The Michigan Department of Natural Resources is celebrating 125 years of law enforcement in 2012, marking the anniversary of the appointment of William Alden Smith as Michigan's first game warden.
"Conservation officers have a rich and proud heritage protecting Michigan's natural resources," said Gary Hagler, chief of the DNR's Law Enforcement Division. "These men and women take great pride in their service to the people of Michigan. I am proud of every one of them."
Michigan's conservation officers are fully empowered peace officers who not only enforce fish and game regulations, but are often pressed into duty in support of other law enforcement functions. Though the scope of their main mission has broadened widely since Smith's appointment - when snowmobiles, off-road vehicles and personal watercraft were not even on the horizon - conservation officers are often involved in everything from assisting at accident scenes to searching for lost children and performing rescues on the Great Lakes and inland waterways.
Conservation officer duties vary from season to season and include observing and checking hunters and anglers, enforcing snowmobiling, off-road vehicle and watercraft regulations; enforcing laws that protect the environment; outdoor recreation safety education; writing criminal case briefs and giving court testimony.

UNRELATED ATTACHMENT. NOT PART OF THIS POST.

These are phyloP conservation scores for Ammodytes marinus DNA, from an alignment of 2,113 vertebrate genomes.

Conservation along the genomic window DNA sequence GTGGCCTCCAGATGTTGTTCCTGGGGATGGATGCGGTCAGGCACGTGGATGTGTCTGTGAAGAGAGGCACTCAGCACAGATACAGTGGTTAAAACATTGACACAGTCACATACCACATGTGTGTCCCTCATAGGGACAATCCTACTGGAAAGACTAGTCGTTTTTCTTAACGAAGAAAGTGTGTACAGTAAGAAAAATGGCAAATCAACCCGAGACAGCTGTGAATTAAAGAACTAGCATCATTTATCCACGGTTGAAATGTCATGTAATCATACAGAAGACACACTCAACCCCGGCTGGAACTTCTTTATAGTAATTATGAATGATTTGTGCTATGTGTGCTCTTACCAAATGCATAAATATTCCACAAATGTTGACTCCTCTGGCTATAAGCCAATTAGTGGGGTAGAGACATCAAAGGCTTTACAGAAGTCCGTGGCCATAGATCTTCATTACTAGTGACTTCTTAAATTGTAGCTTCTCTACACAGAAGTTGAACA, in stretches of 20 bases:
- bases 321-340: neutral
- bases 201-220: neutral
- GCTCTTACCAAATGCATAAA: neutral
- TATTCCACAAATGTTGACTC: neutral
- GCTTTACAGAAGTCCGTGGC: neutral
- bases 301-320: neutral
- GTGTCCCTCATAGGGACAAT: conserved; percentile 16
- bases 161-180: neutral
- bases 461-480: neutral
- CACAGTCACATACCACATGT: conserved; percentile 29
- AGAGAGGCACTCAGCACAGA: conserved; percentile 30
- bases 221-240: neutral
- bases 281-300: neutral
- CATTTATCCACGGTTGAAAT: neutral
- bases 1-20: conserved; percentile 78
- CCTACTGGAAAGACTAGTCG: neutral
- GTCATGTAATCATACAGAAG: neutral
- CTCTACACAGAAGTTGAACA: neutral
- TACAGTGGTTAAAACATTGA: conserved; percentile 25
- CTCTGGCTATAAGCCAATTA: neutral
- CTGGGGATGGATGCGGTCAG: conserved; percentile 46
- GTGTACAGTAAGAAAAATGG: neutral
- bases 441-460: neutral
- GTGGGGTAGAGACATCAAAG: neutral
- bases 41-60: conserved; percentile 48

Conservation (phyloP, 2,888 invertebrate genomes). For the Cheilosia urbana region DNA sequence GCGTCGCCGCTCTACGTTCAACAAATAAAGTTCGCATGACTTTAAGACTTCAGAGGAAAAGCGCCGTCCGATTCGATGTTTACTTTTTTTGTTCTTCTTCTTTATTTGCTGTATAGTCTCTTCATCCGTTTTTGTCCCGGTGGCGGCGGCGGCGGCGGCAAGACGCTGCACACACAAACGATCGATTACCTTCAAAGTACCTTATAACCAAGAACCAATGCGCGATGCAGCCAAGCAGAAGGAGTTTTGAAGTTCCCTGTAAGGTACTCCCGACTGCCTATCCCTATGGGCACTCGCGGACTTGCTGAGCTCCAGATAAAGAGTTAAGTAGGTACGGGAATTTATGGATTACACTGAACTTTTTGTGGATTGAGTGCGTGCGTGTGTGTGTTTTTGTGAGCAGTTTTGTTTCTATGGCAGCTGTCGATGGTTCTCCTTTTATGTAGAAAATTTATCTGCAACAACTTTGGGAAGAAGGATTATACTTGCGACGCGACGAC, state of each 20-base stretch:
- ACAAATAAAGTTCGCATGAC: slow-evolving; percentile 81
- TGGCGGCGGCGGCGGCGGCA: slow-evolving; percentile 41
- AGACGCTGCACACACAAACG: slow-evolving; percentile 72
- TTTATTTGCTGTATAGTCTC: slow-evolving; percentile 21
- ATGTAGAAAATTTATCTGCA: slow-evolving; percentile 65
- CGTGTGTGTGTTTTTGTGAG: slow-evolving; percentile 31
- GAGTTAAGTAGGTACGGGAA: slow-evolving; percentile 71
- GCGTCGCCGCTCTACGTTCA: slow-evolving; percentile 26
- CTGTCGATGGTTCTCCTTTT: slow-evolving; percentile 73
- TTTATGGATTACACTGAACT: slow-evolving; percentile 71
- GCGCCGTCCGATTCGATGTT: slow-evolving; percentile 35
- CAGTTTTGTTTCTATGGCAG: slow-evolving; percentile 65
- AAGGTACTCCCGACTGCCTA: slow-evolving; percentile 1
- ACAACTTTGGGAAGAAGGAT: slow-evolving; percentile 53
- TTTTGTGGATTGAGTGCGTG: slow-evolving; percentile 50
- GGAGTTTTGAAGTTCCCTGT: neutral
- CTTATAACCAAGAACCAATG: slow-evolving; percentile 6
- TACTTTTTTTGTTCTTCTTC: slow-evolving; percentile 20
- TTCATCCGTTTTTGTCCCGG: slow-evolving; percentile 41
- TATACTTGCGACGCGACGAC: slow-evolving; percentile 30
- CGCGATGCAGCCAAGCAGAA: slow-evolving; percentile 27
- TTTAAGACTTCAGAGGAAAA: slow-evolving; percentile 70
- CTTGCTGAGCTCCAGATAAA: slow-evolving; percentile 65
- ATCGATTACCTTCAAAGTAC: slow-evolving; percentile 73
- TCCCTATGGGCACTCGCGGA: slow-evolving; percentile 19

They work varied shifts, often outdoors in inclement weather. Because they enforce hunting regulations, conservation officers often deal with those possessing firearms. As peace officers, on occasion they make physical arrests of criminals who may be intoxicated and/or disorderly.
The DNR Law Enforcement Division will sponsor a number of events commemorating the anniversary during 2012, including a service for fallen conservation officers - 12 of whom have been killed in the line of duty - on May 15 at the Ralph A. MacMullan conference center in Roscommon. The ceremony will be held during National Police Officer Memorial Week, which honors all fallen peace officers.
DNR conservation officers are committed to protecting not only Michigan's natural resources and environment, but the health and safety of the public through effective law enforcement.